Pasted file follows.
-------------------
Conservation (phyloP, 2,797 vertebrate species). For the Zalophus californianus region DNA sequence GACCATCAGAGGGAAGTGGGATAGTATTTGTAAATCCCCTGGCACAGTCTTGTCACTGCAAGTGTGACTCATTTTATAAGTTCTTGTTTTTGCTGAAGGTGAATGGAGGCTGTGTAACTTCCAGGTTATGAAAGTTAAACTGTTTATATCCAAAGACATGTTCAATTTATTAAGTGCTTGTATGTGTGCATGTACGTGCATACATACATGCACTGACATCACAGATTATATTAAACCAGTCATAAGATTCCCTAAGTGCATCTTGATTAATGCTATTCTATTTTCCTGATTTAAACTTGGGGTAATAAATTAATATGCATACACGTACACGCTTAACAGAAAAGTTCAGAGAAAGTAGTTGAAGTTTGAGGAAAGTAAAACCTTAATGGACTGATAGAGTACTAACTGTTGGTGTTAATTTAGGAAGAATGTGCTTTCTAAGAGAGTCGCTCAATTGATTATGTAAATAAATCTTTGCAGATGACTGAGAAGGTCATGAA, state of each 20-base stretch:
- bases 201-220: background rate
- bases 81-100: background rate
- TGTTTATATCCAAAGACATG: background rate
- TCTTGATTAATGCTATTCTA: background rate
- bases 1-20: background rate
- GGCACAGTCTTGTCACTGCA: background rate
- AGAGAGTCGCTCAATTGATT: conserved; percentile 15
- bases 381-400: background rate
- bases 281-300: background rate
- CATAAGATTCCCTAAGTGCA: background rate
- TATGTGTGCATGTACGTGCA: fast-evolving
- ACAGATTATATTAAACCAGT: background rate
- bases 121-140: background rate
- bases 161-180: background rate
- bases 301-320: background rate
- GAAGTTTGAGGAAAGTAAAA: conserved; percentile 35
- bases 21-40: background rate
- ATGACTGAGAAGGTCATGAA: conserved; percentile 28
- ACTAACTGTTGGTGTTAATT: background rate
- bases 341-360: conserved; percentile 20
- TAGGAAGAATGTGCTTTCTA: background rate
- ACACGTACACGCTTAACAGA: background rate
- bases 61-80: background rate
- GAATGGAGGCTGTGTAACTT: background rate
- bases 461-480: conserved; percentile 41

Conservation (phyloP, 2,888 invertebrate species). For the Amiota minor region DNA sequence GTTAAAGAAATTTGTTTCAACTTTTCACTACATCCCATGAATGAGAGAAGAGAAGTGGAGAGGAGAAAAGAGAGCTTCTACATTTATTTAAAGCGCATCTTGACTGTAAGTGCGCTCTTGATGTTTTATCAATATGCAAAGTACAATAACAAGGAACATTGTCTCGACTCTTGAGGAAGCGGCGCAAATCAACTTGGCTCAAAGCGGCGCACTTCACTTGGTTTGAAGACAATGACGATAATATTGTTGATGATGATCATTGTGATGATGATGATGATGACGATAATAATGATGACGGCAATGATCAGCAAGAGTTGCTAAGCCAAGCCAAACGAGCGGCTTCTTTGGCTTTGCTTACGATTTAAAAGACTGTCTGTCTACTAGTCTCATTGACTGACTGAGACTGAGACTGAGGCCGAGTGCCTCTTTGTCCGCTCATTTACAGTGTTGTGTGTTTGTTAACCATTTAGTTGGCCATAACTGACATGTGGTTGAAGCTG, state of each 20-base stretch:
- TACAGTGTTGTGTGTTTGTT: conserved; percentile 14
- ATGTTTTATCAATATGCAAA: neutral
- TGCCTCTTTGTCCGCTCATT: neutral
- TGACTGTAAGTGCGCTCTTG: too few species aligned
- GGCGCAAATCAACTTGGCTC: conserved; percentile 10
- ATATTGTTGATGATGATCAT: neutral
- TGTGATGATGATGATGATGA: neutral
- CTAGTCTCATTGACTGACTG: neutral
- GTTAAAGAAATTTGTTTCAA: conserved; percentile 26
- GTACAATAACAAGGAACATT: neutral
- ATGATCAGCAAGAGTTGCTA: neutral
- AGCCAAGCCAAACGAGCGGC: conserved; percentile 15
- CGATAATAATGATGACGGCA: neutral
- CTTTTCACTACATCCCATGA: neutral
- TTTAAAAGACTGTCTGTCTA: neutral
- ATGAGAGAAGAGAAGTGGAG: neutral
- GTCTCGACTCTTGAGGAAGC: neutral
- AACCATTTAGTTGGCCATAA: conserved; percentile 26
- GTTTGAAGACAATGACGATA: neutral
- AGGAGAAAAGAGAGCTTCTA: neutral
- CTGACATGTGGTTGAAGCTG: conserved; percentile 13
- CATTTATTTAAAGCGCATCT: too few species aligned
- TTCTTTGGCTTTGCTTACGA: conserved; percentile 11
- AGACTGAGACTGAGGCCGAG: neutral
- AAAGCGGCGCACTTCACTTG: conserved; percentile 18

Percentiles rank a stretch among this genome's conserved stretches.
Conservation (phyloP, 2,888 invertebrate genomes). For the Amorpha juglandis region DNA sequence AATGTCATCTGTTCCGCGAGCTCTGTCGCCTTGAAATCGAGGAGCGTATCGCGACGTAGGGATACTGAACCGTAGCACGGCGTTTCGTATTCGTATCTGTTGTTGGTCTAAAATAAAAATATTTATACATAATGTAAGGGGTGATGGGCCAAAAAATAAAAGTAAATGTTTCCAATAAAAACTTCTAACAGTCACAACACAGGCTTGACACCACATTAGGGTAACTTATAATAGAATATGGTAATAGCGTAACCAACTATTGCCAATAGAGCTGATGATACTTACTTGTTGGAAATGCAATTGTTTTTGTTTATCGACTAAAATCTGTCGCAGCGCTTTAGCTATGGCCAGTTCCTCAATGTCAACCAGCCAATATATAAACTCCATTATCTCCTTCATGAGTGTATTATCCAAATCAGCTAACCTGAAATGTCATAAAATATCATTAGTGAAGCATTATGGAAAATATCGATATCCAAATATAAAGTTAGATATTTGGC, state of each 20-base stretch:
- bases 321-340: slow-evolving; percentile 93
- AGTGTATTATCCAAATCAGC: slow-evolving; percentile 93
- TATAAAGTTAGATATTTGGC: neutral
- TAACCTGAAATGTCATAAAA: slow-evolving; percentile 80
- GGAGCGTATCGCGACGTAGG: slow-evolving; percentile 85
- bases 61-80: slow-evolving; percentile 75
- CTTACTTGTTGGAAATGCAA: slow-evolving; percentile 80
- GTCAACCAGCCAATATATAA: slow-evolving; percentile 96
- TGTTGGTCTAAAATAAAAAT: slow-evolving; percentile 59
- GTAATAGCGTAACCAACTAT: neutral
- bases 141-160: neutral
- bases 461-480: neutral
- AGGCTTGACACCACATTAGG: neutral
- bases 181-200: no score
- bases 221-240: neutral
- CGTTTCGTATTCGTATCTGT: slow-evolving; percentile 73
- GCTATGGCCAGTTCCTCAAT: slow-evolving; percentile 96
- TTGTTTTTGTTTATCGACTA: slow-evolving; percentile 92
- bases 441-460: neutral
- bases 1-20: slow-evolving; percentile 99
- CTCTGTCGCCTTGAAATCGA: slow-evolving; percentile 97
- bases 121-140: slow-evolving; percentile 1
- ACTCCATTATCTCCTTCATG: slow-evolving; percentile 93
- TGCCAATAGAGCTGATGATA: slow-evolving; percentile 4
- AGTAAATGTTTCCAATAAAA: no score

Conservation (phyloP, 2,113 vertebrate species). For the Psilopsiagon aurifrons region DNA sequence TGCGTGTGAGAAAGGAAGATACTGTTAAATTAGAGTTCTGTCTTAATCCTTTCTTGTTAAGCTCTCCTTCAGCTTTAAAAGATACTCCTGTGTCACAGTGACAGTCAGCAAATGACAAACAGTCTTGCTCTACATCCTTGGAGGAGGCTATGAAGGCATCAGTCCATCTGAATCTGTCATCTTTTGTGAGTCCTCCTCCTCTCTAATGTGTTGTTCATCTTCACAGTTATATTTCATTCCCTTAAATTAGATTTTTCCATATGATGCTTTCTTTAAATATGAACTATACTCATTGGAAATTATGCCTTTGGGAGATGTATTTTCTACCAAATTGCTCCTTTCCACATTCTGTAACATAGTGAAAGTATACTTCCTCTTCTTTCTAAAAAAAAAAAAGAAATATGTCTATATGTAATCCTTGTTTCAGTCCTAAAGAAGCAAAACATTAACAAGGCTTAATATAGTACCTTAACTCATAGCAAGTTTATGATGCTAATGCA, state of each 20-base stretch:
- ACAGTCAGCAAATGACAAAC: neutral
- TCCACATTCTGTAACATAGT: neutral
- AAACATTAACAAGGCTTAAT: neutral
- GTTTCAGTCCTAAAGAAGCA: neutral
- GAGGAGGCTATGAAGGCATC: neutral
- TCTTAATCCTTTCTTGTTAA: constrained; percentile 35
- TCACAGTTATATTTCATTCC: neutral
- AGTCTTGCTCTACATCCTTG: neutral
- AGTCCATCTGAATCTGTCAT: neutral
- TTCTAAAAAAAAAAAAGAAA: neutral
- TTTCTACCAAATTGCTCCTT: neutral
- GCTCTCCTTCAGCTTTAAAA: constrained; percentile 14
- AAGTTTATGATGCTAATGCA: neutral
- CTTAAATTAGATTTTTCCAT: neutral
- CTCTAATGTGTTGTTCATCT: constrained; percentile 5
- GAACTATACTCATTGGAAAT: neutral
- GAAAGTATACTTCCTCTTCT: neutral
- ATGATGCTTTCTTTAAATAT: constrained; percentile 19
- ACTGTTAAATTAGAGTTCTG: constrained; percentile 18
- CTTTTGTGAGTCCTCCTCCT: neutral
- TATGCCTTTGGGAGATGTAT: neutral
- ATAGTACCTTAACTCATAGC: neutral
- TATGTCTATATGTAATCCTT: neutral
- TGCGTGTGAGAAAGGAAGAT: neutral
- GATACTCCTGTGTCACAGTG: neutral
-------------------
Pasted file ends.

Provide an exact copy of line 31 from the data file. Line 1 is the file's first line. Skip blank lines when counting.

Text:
- TGACTGTAAGTGCGCTCTTG: too few species aligned